RPT-Finance sector M&A gets creative as regulatory reviews toughen

Mon Feb 11, 2013 6:59am EST
 
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* FirstMerit terms not seen before in bank deals -banker

* Reverse breakup fees on the rise

* Firms add clauses to protect themselves if deal nixed

By Jessica Toonkel

NEW YORK, Feb 11 (Reuters) - When FirstMerit Corp struck a $912 million stock deal to buy Citizens Republic Bancorp last September, it offered unusually generous terms to secure $250 million in subordinated debt financing that was critical to the acquisition.

FirstMerit needed the funds to repay the U.S. government for bailing out Citizens in 2008, so the Akron, Ohio-based financial services company promised bond investors that it would buy back their subordinated debt at $1.01 for every dollar if the acquisition received no regulatory approval within nine months.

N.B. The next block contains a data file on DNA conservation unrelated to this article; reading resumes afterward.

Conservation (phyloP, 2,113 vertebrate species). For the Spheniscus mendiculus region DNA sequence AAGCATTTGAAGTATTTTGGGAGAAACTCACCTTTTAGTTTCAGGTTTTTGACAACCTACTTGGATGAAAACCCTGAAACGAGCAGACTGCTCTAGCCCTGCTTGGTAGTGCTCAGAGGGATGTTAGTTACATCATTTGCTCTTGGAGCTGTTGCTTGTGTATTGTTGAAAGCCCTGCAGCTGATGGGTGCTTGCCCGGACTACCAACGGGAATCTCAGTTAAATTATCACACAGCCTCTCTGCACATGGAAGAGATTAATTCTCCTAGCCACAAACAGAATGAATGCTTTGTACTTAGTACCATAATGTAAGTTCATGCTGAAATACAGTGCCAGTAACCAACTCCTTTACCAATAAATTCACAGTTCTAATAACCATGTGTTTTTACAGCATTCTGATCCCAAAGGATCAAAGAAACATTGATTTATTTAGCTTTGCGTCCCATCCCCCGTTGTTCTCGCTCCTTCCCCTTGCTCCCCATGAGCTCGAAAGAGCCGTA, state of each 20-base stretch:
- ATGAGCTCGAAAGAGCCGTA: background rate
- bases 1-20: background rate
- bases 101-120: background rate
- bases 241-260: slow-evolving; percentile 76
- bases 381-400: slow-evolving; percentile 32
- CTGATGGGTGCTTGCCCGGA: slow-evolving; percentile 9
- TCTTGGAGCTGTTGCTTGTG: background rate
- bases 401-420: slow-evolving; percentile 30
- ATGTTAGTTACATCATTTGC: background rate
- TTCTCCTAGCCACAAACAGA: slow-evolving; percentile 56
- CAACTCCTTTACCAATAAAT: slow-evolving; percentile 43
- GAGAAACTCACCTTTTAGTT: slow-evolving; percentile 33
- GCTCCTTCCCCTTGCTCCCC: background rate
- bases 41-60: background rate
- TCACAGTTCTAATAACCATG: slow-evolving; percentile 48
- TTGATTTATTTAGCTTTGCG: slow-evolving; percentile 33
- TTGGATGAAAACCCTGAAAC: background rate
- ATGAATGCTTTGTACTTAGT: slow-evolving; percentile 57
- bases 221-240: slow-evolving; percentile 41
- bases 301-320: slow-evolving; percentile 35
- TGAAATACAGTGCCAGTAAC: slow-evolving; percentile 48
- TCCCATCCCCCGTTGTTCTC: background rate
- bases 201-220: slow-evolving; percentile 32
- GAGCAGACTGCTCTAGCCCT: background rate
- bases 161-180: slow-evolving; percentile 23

"While we fully expect regulatory approval, this was our way of mitigating the risks of not getting approval and being left with the capital," said Jerry Wiant, co-head of the financial services group at RBC Capital Markets, which advised FirstMerit. Wiant said it was the first time he had seen a U.S. bank use this kind of financing clause.

With regulators placing the financial industry under the microscope in the wake of the financial crisis, firms have to become more creative to seal deals, according to bankers and lawyers who specialize in mergers and acquisitions for banks, insurers and other financial service providers.   Continued...